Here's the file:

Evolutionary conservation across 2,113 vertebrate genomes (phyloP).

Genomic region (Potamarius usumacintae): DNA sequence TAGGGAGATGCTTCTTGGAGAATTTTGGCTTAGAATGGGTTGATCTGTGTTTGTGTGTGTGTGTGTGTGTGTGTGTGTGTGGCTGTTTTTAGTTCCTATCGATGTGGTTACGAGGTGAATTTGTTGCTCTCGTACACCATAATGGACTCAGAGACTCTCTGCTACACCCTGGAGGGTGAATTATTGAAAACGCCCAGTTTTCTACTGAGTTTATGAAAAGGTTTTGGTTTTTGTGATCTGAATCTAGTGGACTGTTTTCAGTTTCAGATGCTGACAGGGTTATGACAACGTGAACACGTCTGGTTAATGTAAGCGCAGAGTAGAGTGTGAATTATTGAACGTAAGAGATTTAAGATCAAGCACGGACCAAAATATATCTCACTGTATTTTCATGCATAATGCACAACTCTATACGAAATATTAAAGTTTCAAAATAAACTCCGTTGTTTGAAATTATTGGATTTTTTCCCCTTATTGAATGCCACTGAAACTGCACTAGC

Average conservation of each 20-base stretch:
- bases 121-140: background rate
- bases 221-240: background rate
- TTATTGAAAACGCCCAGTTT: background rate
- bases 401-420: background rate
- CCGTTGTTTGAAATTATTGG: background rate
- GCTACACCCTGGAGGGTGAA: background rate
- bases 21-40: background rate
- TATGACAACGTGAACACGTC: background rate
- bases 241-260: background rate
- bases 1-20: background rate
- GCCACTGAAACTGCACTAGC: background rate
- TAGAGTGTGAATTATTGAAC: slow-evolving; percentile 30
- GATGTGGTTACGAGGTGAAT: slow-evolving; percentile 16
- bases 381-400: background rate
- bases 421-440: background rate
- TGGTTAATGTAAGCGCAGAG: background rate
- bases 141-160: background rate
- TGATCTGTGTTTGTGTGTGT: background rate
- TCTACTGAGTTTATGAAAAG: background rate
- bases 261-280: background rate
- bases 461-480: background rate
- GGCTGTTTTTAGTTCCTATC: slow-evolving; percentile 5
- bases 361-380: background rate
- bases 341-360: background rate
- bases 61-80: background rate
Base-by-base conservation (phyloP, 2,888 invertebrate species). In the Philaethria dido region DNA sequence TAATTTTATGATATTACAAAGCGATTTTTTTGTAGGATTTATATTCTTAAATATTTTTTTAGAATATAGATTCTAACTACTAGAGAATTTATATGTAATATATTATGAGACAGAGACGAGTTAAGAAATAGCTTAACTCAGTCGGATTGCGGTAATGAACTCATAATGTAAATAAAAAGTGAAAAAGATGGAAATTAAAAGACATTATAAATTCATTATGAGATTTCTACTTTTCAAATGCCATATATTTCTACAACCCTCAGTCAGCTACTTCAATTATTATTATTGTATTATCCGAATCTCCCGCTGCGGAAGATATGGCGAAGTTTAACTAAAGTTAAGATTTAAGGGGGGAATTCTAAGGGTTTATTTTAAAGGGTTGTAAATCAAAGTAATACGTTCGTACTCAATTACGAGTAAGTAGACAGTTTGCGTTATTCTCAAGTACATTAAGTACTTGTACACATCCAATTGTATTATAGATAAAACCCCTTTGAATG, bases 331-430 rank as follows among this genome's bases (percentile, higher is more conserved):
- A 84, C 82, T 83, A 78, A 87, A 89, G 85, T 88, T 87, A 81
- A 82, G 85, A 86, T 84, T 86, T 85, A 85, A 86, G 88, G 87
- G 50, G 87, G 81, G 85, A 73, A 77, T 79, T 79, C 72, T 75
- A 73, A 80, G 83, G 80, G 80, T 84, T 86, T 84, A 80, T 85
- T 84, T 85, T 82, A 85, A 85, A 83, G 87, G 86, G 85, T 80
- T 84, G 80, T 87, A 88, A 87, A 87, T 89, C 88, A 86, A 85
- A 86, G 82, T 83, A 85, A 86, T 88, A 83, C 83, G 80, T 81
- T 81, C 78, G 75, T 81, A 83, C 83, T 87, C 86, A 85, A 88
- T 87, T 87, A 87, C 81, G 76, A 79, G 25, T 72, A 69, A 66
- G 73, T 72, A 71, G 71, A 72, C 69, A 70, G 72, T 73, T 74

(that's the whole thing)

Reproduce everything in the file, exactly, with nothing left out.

Evolutionary conservation across 2,113 vertebrate genomes (phyloP).

Genomic region (Potamarius usumacintae): DNA sequence TAGGGAGATGCTTCTTGGAGAATTTTGGCTTAGAATGGGTTGATCTGTGTTTGTGTGTGTGTGTGTGTGTGTGTGTGTGTGGCTGTTTTTAGTTCCTATCGATGTGGTTACGAGGTGAATTTGTTGCTCTCGTACACCATAATGGACTCAGAGACTCTCTGCTACACCCTGGAGGGTGAATTATTGAAAACGCCCAGTTTTCTACTGAGTTTATGAAAAGGTTTTGGTTTTTGTGATCTGAATCTAGTGGACTGTTTTCAGTTTCAGATGCTGACAGGGTTATGACAACGTGAACACGTCTGGTTAATGTAAGCGCAGAGTAGAGTGTGAATTATTGAACGTAAGAGATTTAAGATCAAGCACGGACCAAAATATATCTCACTGTATTTTCATGCATAATGCACAACTCTATACGAAATATTAAAGTTTCAAAATAAACTCCGTTGTTTGAAATTATTGGATTTTTTCCCCTTATTGAATGCCACTGAAACTGCACTAGC

Average conservation of each 20-base stretch:
- bases 121-140: background rate
- bases 221-240: background rate
- TTATTGAAAACGCCCAGTTT: background rate
- bases 401-420: background rate
- CCGTTGTTTGAAATTATTGG: background rate
- GCTACACCCTGGAGGGTGAA: background rate
- bases 21-40: background rate
- TATGACAACGTGAACACGTC: background rate
- bases 241-260: background rate
- bases 1-20: background rate
- GCCACTGAAACTGCACTAGC: background rate
- TAGAGTGTGAATTATTGAAC: slow-evolving; percentile 30
- GATGTGGTTACGAGGTGAAT: slow-evolving; percentile 16
- bases 381-400: background rate
- bases 421-440: background rate
- TGGTTAATGTAAGCGCAGAG: background rate
- bases 141-160: background rate
- TGATCTGTGTTTGTGTGTGT: background rate
- TCTACTGAGTTTATGAAAAG: background rate
- bases 261-280: background rate
- bases 461-480: background rate
- GGCTGTTTTTAGTTCCTATC: slow-evolving; percentile 5
- bases 361-380: background rate
- bases 341-360: background rate
- bases 61-80: background rate
Base-by-base conservation (phyloP, 2,888 invertebrate species). In the Philaethria dido region DNA sequence TAATTTTATGATATTACAAAGCGATTTTTTTGTAGGATTTATATTCTTAAATATTTTTTTAGAATATAGATTCTAACTACTAGAGAATTTATATGTAATATATTATGAGACAGAGACGAGTTAAGAAATAGCTTAACTCAGTCGGATTGCGGTAATGAACTCATAATGTAAATAAAAAGTGAAAAAGATGGAAATTAAAAGACATTATAAATTCATTATGAGATTTCTACTTTTCAAATGCCATATATTTCTACAACCCTCAGTCAGCTACTTCAATTATTATTATTGTATTATCCGAATCTCCCGCTGCGGAAGATATGGCGAAGTTTAACTAAAGTTAAGATTTAAGGGGGGAATTCTAAGGGTTTATTTTAAAGGGTTGTAAATCAAAGTAATACGTTCGTACTCAATTACGAGTAAGTAGACAGTTTGCGTTATTCTCAAGTACATTAAGTACTTGTACACATCCAATTGTATTATAGATAAAACCCCTTTGAATG, bases 331-430 rank as follows among this genome's bases (percentile, higher is more conserved):
- A 84, C 82, T 83, A 78, A 87, A 89, G 85, T 88, T 87, A 81
- A 82, G 85, A 86, T 84, T 86, T 85, A 85, A 86, G 88, G 87
- G 50, G 87, G 81, G 85, A 73, A 77, T 79, T 79, C 72, T 75
- A 73, A 80, G 83, G 80, G 80, T 84, T 86, T 84, A 80, T 85
- T 84, T 85, T 82, A 85, A 85, A 83, G 87, G 86, G 85, T 80
- T 84, G 80, T 87, A 88, A 87, A 87, T 89, C 88, A 86, A 85
- A 86, G 82, T 83, A 85, A 86, T 88, A 83, C 83, G 80, T 81
- T 81, C 78, G 75, T 81, A 83, C 83, T 87, C 86, A 85, A 88
- T 87, T 87, A 87, C 81, G 76, A 79, G 25, T 72, A 69, A 66
- G 73, T 72, A 71, G 71, A 72, C 69, A 70, G 72, T 73, T 74